Crystal Bowersox: ”You Can’t Always Get What You Want” Talk about apt song titles, folks! For those of us folks still reeling from last Thursday’s results show (and I suspect Crystal counts herself among our ranks) we most certainly did not get the Top 12 we wanted. And yet, in the laid-back, dreadlocked earth goddess, we have a women who takes such quietly confident liberties with the melody, that the judges barely give her credit for song rearrangement in the first place. Listen to that first pass on the chorus — the way Crystal colors outside the lines of Mick Jagger’s template but ends up with an equally beautiful result. Having the song end after a mere two minutes seemed almost cruel, especially given the fact that the drama of Crystal’s performance was building so sweetly — the raucous blast of horns playing substitute for the full choral wall that stamps the Stones’ original.
NEXT: Siobhan and her “Lambert” moment
The judges’ comments for Crystal were pretty much irrelevant tonight, all four offering variations on the ”it wasn’t your best” theme that easily translated into ”we’ve been pimping you way too hard, and we realize we need to back off for a minute.” And interestingly enough, I think Simon misunderstood Crystal’s bit about ”overthinking” her performances. It was pretty clear to me that Crystal was explaining to Ellen that her three semifinal appearances lacked the playfulness of tonight’s run because she was ”overthinking” back then, not tonight. Instead, Simon picked up the chew toy like a scrappy, cardigan-clad terrier and riffed about Crystal getting outsung by Siobhan tonight. ”She was amazing,” responded Crystal, with total sincerity and an insuppressible grin. And after a bit where Simon implied that Crystal somehow thought she had the competition in the bag, MamaSox responded in a way that quashed any accusations of cockiness and poked gentle fun at Simon’s recent Jay Leno appearance (where he pretty much predicted her win): ”I haven’t thought that I’ve got the competition [in my pocket] at all, but thank you for saying it.” For a contestant who gives the impression she’s just here for the music, Crystal is turning out to be very adept at the tricky image-management portion of the competition, too. (Bonus points added for the way Crystal’s dad got choked up talking about his daughter’s original compositions. The peacock feather to honor fallen comrade Lilly was a nice touch, too.) Of course, I like to think the next contestant’s garb and song choice also reflected some dismay with last week’s results show, too…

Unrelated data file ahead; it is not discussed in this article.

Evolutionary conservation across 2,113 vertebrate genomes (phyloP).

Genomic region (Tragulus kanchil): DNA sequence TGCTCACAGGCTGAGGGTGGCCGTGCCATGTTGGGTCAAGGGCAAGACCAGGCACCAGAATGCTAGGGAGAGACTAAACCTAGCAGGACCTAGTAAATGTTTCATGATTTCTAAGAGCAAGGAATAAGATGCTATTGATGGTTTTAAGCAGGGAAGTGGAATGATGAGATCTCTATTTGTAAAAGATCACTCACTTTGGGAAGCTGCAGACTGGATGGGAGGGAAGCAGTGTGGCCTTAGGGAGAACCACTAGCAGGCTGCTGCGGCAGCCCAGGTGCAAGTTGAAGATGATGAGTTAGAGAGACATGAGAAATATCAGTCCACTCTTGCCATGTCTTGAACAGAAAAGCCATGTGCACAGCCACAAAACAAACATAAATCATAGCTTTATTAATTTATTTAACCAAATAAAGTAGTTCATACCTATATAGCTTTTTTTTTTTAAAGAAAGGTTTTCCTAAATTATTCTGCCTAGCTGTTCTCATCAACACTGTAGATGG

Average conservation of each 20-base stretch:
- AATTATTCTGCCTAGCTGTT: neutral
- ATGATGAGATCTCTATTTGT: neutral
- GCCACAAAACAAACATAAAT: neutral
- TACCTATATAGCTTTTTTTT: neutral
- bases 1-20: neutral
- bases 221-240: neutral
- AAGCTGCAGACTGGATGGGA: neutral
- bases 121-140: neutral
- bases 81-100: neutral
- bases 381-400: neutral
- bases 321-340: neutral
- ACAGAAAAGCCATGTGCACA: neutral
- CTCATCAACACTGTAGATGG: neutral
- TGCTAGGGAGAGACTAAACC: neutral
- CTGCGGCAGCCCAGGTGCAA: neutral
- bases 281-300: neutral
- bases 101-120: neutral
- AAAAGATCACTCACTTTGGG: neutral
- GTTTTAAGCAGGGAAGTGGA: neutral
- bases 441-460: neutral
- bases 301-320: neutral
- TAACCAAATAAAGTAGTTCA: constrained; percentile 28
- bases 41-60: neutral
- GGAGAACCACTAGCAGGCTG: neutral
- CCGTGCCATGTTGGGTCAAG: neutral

Siobhan Magnus: ”Paint It Black” Simon was so right that people are going to either love or hate this performance — but if I’m being honest, I can see both sides of the coin. On one hand, how can you not love the theatrical audacity Siobhan displayed, especially against a backdrop of strum-and-sing sameness in the competition? On the other, how come none of the judges pointed out that there were several points in Siobhan’s performance — particularly where she delved into her lower register — where everything went just thisside of flat? Or that she seemed just slightly ahead of the band on that haunting music-box intro?